THE STORY OF THE CAHOW.
a little farther west. But these and other adjacent islands, including Cooper's Island, were fortified between 1612 and 1620, and it is probable that their occupation, at that time and later, was one of the causes of the rapid extermination of the cahow and egg-birds. We endeavored to secure some bones of the cahow by digging in the rubbish heaps about the old forts on Castle Island, but though we found numerous bones of fishes, hogs, etc., and a few of birds, none appear to belong to the cahow. But probably the deposits that we excavated were of later date, for the Castle Island forts were again garrisoned during the war of 1812. We found old silver and brass military buttons, gun flints and the cores of flint nodules, from which they had been chipped, with many other old relics, but nothing to indicate the first period of occupation, from 1614 to 1625, when alone the cahow might have formed a part of the rations.
In the 'Plain and True Relation' by the Rev. Lewis Hughes, 1621, there is a graphic account of the famine of 1615, from which the following extract is taken:
"The first night that I lay in the Hand, which you call Coopers Hand (whither the lazie starving crewe were sent, and with them some honest industrious persons, though then much out of heart, and now living, and well, thanks unto God) when I saw in every Cabbin Pots and kettles full of birds boyling, and some on spits rosting, and the silly wilde birds comming so tame into my cabbin and goe so familiarly betweene my feet, and round about the cabbin, and into the fire, with a strange lamentable noyse, as though they did bemoan us, and bid us take, kill, roast, and eate them: I was much amazed, and at length said within myselfe, surely the tameness of these wilde birds, and their offring of themselves to be taken, is a manifest token of the goodnesse of God even of his love, his care, his mercy and power working together, to save this people from starving. Mr. Moore then Governour, fearing that their overeating themselves would be their destruction, did remove them from thence to Port Royoll, where they found but little or no want; for, birds they had there also, brought to them, every weeke, from the Ilands adjoyning, whither some were sent of purpose to bird for them."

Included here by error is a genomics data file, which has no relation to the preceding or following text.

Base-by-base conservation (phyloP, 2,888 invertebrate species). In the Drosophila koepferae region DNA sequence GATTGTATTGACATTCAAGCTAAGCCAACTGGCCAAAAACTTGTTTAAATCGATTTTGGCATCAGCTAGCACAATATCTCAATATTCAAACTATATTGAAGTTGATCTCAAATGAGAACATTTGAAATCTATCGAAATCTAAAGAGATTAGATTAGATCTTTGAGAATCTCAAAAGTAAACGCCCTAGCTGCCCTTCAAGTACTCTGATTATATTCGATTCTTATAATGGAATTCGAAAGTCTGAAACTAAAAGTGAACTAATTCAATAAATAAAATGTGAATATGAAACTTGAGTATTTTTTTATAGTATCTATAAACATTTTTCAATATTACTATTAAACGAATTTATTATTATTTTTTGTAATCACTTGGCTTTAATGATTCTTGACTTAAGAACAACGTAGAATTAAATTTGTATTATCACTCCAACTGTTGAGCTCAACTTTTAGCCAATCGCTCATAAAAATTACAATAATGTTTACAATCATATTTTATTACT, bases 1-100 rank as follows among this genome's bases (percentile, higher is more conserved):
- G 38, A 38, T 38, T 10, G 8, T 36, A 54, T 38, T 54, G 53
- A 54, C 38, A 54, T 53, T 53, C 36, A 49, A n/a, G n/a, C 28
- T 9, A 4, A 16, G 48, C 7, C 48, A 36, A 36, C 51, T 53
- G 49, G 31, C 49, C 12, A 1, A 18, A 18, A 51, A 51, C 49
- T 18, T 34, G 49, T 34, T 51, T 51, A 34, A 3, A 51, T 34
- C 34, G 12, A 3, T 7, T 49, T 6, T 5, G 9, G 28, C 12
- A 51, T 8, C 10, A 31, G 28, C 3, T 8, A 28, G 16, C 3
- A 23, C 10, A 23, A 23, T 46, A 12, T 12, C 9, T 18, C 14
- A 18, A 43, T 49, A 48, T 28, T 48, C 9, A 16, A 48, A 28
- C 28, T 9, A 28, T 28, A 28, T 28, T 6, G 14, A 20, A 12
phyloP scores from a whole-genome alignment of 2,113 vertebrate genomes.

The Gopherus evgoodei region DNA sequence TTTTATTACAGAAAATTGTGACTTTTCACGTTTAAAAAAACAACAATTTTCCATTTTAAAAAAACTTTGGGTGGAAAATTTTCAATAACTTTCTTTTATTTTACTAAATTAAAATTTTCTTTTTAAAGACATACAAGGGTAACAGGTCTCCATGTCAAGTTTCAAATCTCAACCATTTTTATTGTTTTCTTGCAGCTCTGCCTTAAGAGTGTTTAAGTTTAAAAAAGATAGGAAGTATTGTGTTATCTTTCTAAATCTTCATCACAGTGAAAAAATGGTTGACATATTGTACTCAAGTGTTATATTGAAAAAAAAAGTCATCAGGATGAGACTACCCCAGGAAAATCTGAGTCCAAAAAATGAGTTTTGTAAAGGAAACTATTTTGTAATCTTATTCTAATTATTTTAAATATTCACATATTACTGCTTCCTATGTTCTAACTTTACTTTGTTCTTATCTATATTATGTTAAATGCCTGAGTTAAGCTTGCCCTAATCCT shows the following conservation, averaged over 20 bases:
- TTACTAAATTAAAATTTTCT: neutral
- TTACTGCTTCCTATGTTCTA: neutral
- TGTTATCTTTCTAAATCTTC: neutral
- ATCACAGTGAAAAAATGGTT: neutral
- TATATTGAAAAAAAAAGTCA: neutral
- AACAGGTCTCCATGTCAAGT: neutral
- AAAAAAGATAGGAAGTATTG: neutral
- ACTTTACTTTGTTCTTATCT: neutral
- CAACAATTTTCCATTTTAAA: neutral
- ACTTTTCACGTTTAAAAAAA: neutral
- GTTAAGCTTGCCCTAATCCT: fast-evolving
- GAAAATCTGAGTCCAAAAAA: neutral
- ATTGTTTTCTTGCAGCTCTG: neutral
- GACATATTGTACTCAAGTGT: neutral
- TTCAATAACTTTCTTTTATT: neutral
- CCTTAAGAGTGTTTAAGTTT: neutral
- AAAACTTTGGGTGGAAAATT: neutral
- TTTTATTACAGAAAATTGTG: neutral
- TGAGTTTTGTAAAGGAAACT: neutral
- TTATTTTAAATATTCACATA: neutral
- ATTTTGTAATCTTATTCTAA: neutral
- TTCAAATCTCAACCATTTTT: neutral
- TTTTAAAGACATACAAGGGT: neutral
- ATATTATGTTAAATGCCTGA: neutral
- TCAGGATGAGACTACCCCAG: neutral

This account of the habits of the cahow would not, in the least, apply to the shearwater. It is probable, however, that the latter is identical with the nocturnal bird called 'Pimlico' by the early settlers.
The following extract from the 'Historye' by Governor Nathaniel Butler, written about 1619, relates to the famine of 1615, and shows some of the causes of the very rapid extermination of the birds:
"Whilst this Pinnace was on her way for England, scarcetie and famine every day more and more prevayleinge upon the sickly colony, caused the governour to look well about him; in the beginning of the newe yeare, therefore (1615), 150 persons, of the most ancient, sick, and weake, wer sent into Coopers Iland, ther to be relieved by the comeinge in of the sea-birds, especially the Cahowes, wher, by this half hunger-starved company, they are found in infinite numbers, and with all so tame and amazed they are, that upon the least howeteinge or noyee, they would fall downe, and light upon their shoulders